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BASS WORSHIP: The Story of DUB and SOUND SYSTEM Culture (2020 Documentary)Video links: - King tubby meets rockers uptown: https://www.youtube.com/watch?v=wbCrYBWh62Y - Disco Devil: https://www.youtube.com/watch?v=rbb192bVGAU Intro: Dub is an experimental and influential Jamaican music genre that grew out of reggae in the 1960s. The style consists of instrumental remixes of existing reggae recordings and is achieved by significantly altering and reshaping the recordings, usually through the emphasis of bass and drums, the application of studio effects such as echo and reverb, and the occasional dubbing of vocal or instrumental snippets from the original version. The genre is heavily linked to Jamacian sound system culture and has had a huge influence on the development of various music genres such as hip hop, jungle, post punk, dubstep, dub techno and ambient. I hope you enjoy the video !!! Socials: - Instagram: instagram.com/turismo4k twitter: twitter.com/turismo4k patreon: https://www.patreon.com/turismo4k extra tags: dub, reggae, dub plate, dubstep, dub techno, jungle, chopped and screwed, music documentary, hip hop, Kool Herc, king tubby, duke reid, bunny lee, jah, jah shaka, rasta, experimental, mixing board, studio techniques, tape, delay, reverb, filter, king tubby, lee perry, the upsetters, disco devil, super ape, music culture, documentary, turismo, rap, soundsystem culture, soundsystem, bass, sub bass, vinyl, deejay, selector, dub landing, scientist, errol thompson, mikey dread, soundclash, noisey, vice, vox, genius, techno, bass frequency, rave, dance hall, dancehall, ragga, steppers, riddim, basic channel, deepchord, rod modell, black ark, lee, 1960s, ska, punk, post punk, the clash, uk, edm, bass culture, bass music, UK, new york, kingston, germany, tresor, chopped and screwed, dj screw, musique concrete, psychedelic music, psychedelic sound, psytrance, ambient, post disco
Are All Plastics Bad? | How Plastics Nanotechnology Is Revolutionizing MedicinePlastics often get a bad rap – but Dr. Lewis Blackman from the CSIRO is here to convince you that while many are catastrophic for our environment, there’s also a whole world of “good plastics” out there! Clever plastics that can help save children from cancer, allow amputees to walk and as weapons to kill superbugs. This talk ventures into the nanoworld to focus on how smart, shape-changing, nanosized plastic vehicles can allow us to tackle some of the world’s nastiest diseases more effectively and with fewer side effects than ever before! Bio: Lewis is a Londoner who fancied a change from the Big Smoke to the Land Down Under. After spending a year teaching science in Ulaanbaatar, Mongolia, he completed a PhD in polymer chemistry at the University of Warwick. Lewis is currently a postdoctoral fellow at CSIRO working on developing new polymer biomaterials to combat microbial infections. Follow Lewis on Twitter: @LDBlackman Selected publications detailing Lewis’ research into therapeutic protein-loaded nanoparticles: Honey-Inspired Antimicrobial Nanoparticles (CSIRO/ Monash University/ The Alfred Hospital/ Swinburne University of Technology): https://pubs.acs.org/doi/10.1021/acsami.9b22386 Anti-Leukemia Nanoparticles (University of Warwick/ University of Birmingham/ University of Queensland): https://pubs.acs.org/doi/10.1021/acscentsci.8b00168 General preparation of protein-loaded nanoparticles (University of Warwick): https://pubs.acs.org/doi/10.1021/acsmacrolett.7b00725 https://pubs.rsc.org/en/content/articlelanding/2017/py/c7py00407a#!divAbstract” Nerd Nite is a monthly presentation series held in nearly 100 cities globally during which several folks give fun-yet-informative presentations across all disciplines... while the audience drinks beer! This presentation comes from Nerd Nite Melbourne: https://melbourne.nerdnite.com/ Find a Nerd Nite near you (or become a presenter!): https://nerdnite.com/ Like Nerd Nite Melbourne on Facebook: https://www.facebook.com/NerdNiteMelbourne/ Like Nerd Nite on Facebook: https://www.facebook.com/nerdnite Follow Nerd Nite Melbourne on Twitter: https://twitter.com/nerdnitemelb Follow Nerd Nite on Twitter: https://twitter.com/nerdnite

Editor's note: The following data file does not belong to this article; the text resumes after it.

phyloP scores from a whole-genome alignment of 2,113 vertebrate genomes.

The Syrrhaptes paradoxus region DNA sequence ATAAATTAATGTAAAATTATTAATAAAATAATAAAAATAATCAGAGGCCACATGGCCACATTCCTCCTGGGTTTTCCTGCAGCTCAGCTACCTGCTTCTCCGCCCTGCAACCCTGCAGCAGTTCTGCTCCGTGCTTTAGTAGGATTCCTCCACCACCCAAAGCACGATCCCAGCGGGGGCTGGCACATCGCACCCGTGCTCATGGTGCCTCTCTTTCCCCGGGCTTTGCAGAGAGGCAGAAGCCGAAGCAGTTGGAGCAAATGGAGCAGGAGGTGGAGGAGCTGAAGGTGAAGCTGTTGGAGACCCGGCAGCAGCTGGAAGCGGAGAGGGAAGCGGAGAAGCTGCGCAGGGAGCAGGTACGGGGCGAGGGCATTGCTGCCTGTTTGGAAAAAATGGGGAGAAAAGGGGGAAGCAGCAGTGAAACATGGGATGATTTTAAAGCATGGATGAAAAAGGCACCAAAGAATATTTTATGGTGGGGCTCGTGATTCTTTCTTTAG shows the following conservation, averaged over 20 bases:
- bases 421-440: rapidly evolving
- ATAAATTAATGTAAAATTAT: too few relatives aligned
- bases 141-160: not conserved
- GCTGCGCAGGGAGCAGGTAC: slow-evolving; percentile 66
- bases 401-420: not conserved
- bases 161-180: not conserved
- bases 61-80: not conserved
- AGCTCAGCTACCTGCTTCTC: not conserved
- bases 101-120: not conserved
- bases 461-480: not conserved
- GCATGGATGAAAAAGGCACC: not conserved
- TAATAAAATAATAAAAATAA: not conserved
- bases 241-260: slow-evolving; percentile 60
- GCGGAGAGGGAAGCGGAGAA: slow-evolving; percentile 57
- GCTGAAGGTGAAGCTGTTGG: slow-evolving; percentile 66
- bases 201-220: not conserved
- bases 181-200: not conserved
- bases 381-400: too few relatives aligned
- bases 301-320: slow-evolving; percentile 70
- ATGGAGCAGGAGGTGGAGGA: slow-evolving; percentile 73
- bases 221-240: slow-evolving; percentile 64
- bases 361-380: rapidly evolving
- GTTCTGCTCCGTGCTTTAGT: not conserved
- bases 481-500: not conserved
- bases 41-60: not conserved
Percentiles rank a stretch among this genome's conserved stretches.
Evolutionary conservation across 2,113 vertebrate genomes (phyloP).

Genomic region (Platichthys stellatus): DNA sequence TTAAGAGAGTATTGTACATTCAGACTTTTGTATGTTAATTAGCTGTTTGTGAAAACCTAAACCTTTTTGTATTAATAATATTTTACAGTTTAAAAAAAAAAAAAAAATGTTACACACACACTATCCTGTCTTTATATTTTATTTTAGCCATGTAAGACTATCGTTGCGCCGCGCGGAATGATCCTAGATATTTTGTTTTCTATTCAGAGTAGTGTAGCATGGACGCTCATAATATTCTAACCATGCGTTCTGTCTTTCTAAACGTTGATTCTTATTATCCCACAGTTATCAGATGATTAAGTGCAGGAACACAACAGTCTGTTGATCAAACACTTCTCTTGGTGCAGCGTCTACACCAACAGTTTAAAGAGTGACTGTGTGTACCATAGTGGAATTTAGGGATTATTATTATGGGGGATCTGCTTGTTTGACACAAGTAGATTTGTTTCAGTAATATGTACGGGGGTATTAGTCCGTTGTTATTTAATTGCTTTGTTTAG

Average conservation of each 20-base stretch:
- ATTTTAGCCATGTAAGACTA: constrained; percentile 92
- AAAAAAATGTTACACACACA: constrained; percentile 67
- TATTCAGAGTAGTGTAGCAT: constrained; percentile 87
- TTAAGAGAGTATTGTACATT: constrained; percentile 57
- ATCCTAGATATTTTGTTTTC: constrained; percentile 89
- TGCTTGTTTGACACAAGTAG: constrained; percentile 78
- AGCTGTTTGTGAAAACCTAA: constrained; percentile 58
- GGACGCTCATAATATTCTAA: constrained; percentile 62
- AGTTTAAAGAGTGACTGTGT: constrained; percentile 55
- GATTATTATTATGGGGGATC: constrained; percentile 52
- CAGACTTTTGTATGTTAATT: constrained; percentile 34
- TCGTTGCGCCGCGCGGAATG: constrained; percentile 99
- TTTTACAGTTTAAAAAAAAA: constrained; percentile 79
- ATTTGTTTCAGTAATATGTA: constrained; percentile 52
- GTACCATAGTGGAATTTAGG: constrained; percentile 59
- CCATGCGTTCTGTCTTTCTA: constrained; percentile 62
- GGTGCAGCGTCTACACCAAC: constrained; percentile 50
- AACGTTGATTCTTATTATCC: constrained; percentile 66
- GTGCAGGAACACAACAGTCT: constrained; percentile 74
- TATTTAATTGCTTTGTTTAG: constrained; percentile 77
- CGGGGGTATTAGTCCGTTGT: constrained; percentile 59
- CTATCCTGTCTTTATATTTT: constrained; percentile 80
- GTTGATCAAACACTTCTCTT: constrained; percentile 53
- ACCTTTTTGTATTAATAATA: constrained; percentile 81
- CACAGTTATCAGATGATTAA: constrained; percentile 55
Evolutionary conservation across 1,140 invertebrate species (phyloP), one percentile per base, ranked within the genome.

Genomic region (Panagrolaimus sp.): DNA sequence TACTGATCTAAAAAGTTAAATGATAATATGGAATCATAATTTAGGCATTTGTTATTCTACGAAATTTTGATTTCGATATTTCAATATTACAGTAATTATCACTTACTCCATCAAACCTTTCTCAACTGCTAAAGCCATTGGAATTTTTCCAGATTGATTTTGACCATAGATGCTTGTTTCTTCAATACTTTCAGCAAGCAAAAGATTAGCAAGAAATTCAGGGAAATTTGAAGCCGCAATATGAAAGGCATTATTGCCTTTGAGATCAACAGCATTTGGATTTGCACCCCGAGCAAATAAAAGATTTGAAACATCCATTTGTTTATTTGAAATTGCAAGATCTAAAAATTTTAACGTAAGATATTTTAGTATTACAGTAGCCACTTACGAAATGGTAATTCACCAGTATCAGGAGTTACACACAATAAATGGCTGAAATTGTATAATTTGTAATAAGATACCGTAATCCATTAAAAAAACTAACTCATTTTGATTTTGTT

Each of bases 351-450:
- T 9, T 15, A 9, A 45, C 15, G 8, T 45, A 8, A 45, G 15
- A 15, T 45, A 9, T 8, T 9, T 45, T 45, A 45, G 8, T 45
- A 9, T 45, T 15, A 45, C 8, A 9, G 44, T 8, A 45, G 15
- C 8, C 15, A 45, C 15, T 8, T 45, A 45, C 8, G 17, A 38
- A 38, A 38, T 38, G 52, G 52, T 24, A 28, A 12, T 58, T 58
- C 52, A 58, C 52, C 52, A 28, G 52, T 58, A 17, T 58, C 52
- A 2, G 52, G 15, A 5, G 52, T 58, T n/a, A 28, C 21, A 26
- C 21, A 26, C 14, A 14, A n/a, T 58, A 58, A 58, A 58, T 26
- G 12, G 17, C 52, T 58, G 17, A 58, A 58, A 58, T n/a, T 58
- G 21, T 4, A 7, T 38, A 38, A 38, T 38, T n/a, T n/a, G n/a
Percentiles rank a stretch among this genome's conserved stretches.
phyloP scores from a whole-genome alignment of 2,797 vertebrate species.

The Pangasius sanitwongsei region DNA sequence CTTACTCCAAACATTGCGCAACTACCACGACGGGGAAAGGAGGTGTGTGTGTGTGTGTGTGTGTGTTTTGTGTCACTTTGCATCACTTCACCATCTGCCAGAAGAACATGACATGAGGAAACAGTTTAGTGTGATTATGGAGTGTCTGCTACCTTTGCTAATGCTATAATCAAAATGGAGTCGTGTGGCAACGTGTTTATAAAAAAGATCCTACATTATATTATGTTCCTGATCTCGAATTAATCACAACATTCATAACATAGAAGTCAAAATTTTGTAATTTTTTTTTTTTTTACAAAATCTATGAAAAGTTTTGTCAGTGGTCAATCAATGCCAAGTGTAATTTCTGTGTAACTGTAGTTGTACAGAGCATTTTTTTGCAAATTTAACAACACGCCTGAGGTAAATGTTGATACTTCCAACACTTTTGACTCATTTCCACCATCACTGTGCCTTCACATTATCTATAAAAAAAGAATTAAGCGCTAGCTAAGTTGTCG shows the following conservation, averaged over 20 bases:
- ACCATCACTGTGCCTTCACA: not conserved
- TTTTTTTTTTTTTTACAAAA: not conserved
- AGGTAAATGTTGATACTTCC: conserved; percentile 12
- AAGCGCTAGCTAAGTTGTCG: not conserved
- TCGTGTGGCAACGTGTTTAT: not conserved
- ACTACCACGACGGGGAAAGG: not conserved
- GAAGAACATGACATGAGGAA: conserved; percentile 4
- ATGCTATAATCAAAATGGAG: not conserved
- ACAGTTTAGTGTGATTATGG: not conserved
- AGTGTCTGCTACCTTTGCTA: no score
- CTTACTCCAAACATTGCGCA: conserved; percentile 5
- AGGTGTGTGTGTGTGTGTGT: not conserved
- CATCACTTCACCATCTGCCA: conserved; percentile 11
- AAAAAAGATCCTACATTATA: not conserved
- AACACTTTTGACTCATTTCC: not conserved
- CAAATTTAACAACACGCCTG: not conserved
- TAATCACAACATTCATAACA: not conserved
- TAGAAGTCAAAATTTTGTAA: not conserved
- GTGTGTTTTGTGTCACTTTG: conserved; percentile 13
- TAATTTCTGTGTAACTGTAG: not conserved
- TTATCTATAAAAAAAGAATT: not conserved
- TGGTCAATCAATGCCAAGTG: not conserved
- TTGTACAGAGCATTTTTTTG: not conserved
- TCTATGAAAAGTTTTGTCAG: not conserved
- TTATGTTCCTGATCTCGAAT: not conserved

Rhyming is hardAlthough many people have generated AI poetry and lyrics, you’ll notice that they generally don’t rhyme. That’s because generating a decent rhyme is super hard. You can get an inkling of this if you prompt the neural net GPT-2 with rhymes to complete. It will fail almost every time. In part, this is because English spelling is so nonuniform. How would a model trained on just written English know that it can rhyme throw with dough but not with brow? Not to mention stress patterns and syllable counts. A few people have attempted to get neural nets to rhyme, and one of them is a new online demo by Prof. Mark Riedl of Georgia Tech. Give it example lyrics to a song - for example, the first two verses to the Gilligan’s Island theme - and it’ll try to fit the number of syllables and rhyming scheme, as well as take inspiration from a short phrase you supply. Prompt: “If I knew you were coming, I’d have baked a cake” Tune: Gilligan’s Island theme Ok, but this is terrible. It’s TERRIBLE. One of the problems is a complete disregard for emphasis, making this inhumanly awkward to sing. It also does a rather cheap shortcut of rhyming words with themselves. Prompt: “The mighty pudding god will devour you.” Tune: Gaston’s Waltz from Beauty and the Beast Here we are not only off-topic and awkward but absolutely bonkers. It has made the rather daring move of incorporating a reference to Alusuisse, which wikipedia informs me is a defunct Swiss chemical company. In fact, looking back over the program’s output, it made this decision when looking for a rhyme for “this”, and it skipped past “bliss”, “dismiss”, and “Chris” in favor of the former aluminum manufacturer. When choosing rhymes it scores potential words according to their similarity to the prompt, and there must have been something about Alusuisse that screamed “vengeful pudding god”. Its syllable counting also breaks in weird ways. Prompt: “Destroy all humans” Tune: “Baa baa black sheep” Looking back over the logs, it did correctly count 11 syllables for “baa baa black sheep have you any wool.” But this AI is built of lots of carefully-coordinated sub-programs, each of which only does a small piece of the puzzle, and apparently the sub-program that was supposed to suggest 11-syllable lines shrugged and went “on…. august? that’s all i got”. Prompt: I am a turnip Tune: The wonderful thing about tiggers This makes the world’s worst karaoke, and yes, Riedl has built a karaoke-making function for this. If you want to weird someone out, just casually sing a song with the AI lyrics instead of the real ones. Botnik Studios also recently built a karaoke-generating algorithm (“The Weird Algorithm”) that instead of generating lines from scratch, picks them from some other source file. (for example, rewriting The Rainbow Connection with lines from X-files scripts). Here’s Jamie Brew demonstrating the system, including singing the lyrics as they pop up onscreen - if you tried to sing any of the lyrics above, you’ll know how darn impressive his singing is. Each line is independent, though, so if the song rhymes or makes sense as a whole, it’s by accident. So today’s AI can only sort of generate rhyming poetry. “Sigh. Natural language is hard,” Riedl tweeted, when he saw the Turnip hoowelp welp results. AI won’t be beating humans at rap battles anytime soon. You can generate your own inadvisable karaoke using Riedl’s app. I generated more terrible AI lyrics than would fit in this blog post. You can enter your email here, and I’ll send them to you. My book on AI is out, and, you can now get it any of these several ways! Amazon - Barnes & Noble - Indiebound - Tattered Cover - Powell’s - Boulder Bookstore